Shin Bet security service director Yoram Cohen said Wednesday that the prisoner swap agreement reached between Israel and Hamas, with Egyptian mediation, to free Gilad Shalit included the best terms possible for Israel with regards to security.
"If there was a better alternative, operationally or via negotiations, perhaps we would have chosen it," Cohen said during a press briefing. "But I think we got the best deal in terms of security parameters. This was a difficult deal in terms of diplomacy, security and morals, but to bring our soldier home in the relevant time frame, negotiations were needed, and the other side lowered its demands significantly on all aspects."
Palestinian security prisoners to be released as part of the Gilad Shalit deal between Israel and Hamas include the murderers of kidnapped IDF soldiers Nachshon Wachsman, Ilan Sasportas and Ilan Saadon.
Other prisoners being released include the perpetrator of the Bus 405 Tel Aviv-Jerusalem attack in 1989, the terrorist who killed 10 Israelis in Wadi Harmiyeh north of Ramallah in 2002, the terrorist who brought the suicide bomber to the Sbarro restaurant in Jerusalem in 2001, and several perpetrators of the lynch in Ramallah in October 2000.
Among these prisoners, those from the West Bank will not be able to return to their homes and will be deported to the Gaza Strip or abroad.
Under the agreement, the release of Gilad Shalit is expected to take place in about a week, along with the release of 479 Palestinian security prisoners.
Of the released prisoners, 96 are West Bank residents who will be allowed to return to their homes. Fourteen East Jerusalem residents and six Israeli Arabs will also be allowed to return to their homes.
The released prisoners also include 131 Palestinians from the Gaza Strip.
Twenty-seven women, all the women imprisoned in Israel for security offenses, will be released. Two will be deported, one to Gaza and one to Jordan.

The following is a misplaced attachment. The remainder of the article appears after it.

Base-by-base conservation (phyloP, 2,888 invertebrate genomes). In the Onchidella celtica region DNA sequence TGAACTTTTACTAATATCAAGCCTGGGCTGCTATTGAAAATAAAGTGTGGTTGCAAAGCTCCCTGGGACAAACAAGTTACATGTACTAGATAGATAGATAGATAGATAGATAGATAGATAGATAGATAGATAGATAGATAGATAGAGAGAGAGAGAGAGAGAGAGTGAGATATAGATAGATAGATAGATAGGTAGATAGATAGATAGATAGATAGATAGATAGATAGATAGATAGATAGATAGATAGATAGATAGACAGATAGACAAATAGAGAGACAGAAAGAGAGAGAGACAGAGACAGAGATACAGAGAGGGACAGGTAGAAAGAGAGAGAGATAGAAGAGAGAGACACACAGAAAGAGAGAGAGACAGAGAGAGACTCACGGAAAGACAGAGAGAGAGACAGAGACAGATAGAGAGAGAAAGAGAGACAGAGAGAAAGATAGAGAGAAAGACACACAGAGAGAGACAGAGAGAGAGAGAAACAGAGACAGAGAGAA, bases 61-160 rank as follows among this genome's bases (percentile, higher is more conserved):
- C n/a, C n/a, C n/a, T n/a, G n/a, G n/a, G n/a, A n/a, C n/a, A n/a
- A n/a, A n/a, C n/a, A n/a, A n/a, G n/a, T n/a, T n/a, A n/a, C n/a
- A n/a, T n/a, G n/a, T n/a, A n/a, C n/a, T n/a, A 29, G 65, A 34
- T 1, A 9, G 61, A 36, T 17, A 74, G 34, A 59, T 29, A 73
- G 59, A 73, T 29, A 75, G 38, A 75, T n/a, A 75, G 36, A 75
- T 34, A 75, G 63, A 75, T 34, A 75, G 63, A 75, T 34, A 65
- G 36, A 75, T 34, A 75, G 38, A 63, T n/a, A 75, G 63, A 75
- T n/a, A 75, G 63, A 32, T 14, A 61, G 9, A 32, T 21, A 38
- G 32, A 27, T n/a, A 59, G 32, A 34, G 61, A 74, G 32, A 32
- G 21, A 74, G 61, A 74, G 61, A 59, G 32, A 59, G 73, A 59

About half of the released prisoners, 203, will not be allowed to return to their homes. 40 will be deported abroad and the rest transferred to the Gaza Strip.
Of the deportees, 165 will be allowed to return to the West Bank in 10-25 years. The other deportees will never be allowed to return to the West Bank.
In two months, Israel will release another 550 prisoners that it chooses.
Of the 479 prisoners being released in the first stage, 279 were serving life sentences.
Cohen said that in the five years since Shalit was captured there was an unbridgeable gap between Hamas' demands and what Israel was willing to agree to. The situation began to change three months ago when it became clear that Hamas was ready to be flexible on which prisoners be released and on the demand that they be allowed to return to the West Bank.
The German mediator was not involved in the talks in recent months. Rather, Egyptian intelligence services managed the process.
In exchange for Hamas' willingness to agree to a large number of deportees, as well as the fact that symbolic Hamas figures would not return to the West Bank, Israel agreed to release more East Jerusalem residents and Israeli Arabs, as well as 25 terrorists from a list that Israel had previously refused to release.
The final phase of talks got underway in Cairo last Wednesday, when Cohen and the head of Israel's negotiating team David Meidan met with Egyptian mediators while Hamas officials sat in an adjacent building.
The talks were renewed on Sunday morning, after Yom Kippur, and the agreement was signed on Tuesday morning at 8 A.M. It was immediately sent for government approval.
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